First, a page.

Kellyanne Conway says complying with federal ethics laws discourages government employees

The presidential adviser took issue with mandated financial disclosures

Emily Shugerman
New York
Friday 28 July 2017 17:25
Kellyanne Conway: Ethics filings discourage potential government employees

Complying with federal ethics rules is “demoralising” for the “good men and women” who want to work in the Trump White House, presidential adviser Kellyanne Conway has claimed.

In an interview with “Fox & Friends,” Ms Conway took issue with the financial disclosure forms required of all top executive branch employees.

"There are so many qualified men and women who wanted to serve this administration and their country who have been completely demoralised and completely disinclined to do so based on the paperwork we have to put forward,” Ms Conway said.

The adviser pointed to Anthony Scaramucci, the new White House communications director, who claimed that his financial disclosure forms had been “leaked” to the press. Copies of the report reveal it was filed on June 23, which means it could be publicly released on July 23 – three days before the article about it was published.

Still, Ms Conway said she feared the incident would “disincentivise” the communications director from serving.

“[White House staff] have all complied with those rules,” Ms Conway said, “but it is really disincentivising good men and women, and I hope it doesn't disincentivise Anthony."

According to the Office of Government Ethics (OGE), financial disclosures are required to identify and prevent conflicts of interest in government.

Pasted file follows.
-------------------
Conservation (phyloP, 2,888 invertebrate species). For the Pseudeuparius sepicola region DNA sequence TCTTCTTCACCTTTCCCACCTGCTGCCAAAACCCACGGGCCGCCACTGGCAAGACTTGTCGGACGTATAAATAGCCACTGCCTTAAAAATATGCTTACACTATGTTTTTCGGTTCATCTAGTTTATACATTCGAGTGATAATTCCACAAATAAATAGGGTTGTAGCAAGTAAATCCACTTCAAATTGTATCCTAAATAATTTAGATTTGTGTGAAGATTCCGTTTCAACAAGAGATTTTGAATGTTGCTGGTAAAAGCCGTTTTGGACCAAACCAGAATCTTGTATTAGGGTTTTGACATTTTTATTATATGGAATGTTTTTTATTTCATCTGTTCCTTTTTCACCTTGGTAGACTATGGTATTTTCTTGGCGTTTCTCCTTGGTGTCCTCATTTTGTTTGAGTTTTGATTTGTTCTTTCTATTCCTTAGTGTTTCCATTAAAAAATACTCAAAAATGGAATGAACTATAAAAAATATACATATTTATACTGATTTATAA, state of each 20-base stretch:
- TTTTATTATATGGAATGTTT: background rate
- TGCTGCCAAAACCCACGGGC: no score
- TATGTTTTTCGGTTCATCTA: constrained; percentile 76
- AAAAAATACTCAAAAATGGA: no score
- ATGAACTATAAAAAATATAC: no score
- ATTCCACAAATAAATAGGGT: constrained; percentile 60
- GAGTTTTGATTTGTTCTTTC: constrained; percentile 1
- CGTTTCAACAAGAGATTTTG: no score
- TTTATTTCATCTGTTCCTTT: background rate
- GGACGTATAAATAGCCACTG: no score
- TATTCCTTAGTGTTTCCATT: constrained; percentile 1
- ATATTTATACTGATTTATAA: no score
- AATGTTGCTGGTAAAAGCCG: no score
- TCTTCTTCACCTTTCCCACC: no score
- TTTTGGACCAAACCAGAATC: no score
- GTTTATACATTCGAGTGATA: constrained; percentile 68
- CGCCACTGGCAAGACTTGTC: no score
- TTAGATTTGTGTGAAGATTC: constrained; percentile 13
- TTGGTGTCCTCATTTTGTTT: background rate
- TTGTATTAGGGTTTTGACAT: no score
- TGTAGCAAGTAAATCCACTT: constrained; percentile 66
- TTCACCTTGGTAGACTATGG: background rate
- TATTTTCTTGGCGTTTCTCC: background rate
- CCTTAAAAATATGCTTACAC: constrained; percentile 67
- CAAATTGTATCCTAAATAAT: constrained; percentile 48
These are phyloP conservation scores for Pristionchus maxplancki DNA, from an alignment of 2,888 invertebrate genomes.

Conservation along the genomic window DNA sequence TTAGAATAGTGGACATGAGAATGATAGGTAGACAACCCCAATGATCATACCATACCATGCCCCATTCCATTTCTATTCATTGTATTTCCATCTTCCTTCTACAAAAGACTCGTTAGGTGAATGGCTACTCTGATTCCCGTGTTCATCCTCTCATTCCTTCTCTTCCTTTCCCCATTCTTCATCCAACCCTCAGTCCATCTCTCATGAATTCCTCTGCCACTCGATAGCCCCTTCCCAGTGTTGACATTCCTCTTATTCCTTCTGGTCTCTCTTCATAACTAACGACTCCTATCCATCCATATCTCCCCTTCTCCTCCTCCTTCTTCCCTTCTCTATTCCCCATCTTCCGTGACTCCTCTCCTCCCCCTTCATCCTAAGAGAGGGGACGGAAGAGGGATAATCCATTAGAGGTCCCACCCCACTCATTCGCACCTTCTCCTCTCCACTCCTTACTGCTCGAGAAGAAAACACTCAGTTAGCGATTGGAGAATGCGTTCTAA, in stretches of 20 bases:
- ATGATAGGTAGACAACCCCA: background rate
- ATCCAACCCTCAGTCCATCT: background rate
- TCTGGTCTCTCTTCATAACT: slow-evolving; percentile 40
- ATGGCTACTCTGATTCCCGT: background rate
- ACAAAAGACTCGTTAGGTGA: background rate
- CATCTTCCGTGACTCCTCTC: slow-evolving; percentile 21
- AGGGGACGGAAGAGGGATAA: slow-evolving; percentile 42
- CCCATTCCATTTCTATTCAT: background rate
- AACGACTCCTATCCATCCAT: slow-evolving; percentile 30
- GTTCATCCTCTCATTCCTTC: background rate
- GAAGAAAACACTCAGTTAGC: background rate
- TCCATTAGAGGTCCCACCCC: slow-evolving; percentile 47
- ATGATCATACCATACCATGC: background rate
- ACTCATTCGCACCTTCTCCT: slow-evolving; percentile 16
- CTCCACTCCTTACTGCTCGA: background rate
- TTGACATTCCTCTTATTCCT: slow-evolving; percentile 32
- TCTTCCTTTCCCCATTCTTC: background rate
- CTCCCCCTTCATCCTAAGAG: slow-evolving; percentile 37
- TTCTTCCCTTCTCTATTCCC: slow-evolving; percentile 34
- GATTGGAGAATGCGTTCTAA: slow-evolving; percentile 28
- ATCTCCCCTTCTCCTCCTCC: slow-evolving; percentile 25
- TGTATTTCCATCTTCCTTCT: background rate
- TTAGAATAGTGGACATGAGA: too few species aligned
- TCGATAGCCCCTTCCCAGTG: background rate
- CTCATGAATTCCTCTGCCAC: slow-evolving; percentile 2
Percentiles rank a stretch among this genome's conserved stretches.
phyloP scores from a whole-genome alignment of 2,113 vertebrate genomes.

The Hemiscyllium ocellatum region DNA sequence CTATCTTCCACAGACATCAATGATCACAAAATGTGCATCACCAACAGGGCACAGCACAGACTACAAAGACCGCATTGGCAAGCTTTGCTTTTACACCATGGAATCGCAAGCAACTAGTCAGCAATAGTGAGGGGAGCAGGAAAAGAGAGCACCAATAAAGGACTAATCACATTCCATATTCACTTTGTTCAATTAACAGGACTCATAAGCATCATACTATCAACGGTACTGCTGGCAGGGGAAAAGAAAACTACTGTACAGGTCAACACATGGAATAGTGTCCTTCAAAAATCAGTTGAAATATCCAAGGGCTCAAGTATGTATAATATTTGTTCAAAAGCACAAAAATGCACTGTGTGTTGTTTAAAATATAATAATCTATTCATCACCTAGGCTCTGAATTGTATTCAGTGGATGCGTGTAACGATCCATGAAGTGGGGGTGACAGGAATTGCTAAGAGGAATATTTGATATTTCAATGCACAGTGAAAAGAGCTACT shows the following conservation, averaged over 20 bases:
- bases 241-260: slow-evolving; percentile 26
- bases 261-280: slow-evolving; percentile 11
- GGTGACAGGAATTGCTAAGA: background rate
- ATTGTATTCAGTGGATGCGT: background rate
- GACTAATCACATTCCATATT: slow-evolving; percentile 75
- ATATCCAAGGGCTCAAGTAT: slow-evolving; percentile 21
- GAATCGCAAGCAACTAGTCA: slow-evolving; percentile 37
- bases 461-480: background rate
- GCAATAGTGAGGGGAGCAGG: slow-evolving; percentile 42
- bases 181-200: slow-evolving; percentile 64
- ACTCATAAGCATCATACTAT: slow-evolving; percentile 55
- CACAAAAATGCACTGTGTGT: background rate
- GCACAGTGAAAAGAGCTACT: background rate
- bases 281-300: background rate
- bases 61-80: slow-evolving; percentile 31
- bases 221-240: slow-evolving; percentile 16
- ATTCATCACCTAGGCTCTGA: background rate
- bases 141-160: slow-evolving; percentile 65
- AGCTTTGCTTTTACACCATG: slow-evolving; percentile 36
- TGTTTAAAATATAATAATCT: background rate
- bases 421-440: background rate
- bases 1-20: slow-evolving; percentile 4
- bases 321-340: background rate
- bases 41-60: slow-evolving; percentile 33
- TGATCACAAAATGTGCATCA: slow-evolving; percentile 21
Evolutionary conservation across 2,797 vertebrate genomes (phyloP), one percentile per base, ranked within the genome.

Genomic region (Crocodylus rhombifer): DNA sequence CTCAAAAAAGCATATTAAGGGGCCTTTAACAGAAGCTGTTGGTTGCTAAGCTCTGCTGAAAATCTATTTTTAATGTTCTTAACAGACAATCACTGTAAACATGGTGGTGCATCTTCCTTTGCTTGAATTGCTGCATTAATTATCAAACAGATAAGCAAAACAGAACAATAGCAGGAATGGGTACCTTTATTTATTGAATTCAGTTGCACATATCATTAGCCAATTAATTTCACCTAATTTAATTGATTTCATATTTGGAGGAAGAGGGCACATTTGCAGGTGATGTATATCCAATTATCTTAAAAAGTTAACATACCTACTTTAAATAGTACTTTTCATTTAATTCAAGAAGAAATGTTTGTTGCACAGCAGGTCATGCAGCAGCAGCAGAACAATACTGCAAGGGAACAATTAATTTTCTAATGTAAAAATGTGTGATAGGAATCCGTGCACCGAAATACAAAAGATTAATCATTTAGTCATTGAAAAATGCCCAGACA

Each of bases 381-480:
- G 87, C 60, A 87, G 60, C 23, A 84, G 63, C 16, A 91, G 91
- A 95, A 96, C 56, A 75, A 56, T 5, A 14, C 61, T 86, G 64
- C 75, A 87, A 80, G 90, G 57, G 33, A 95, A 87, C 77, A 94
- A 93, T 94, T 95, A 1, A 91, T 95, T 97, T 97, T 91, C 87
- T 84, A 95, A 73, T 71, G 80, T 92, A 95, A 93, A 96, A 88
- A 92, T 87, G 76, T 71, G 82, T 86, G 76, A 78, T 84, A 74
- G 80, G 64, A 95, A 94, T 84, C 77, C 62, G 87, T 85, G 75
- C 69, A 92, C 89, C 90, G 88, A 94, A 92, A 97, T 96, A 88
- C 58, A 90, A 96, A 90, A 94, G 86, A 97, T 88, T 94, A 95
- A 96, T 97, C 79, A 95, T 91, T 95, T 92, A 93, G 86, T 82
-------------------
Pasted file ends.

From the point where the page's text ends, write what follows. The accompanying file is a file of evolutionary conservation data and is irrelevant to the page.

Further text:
Mr Trump’s various disclosure forms, for example, reveal that a large portion of his income comes from his companies with foreign ties. The OGE previously pressed Mr Trump to divest from his companies, in order to keep these ties and others from presenting conflicts of interest.

Mr Trump refused, instead placing his business interests in a “blind trust” controlled by his sons.

Mr Trump’s former OGE Director, Walter Shaub, resigned his position in July, claiming the administration's approach to ethics had made the government “close to a laughingstock”.

“It’s hard for the United States to pursue international anti-corruption and ethics initiatives when we’re not even keeping our own side of the street clean,” Mr Shaub told The New York Times.

Responding Ms Conway’s latest comments on Twitter, Mr Saub wrote: “The Administration assures us, ladies and gents, that it fully supports the (horrible, no good, awful, totes demoralizing) ethics program.”

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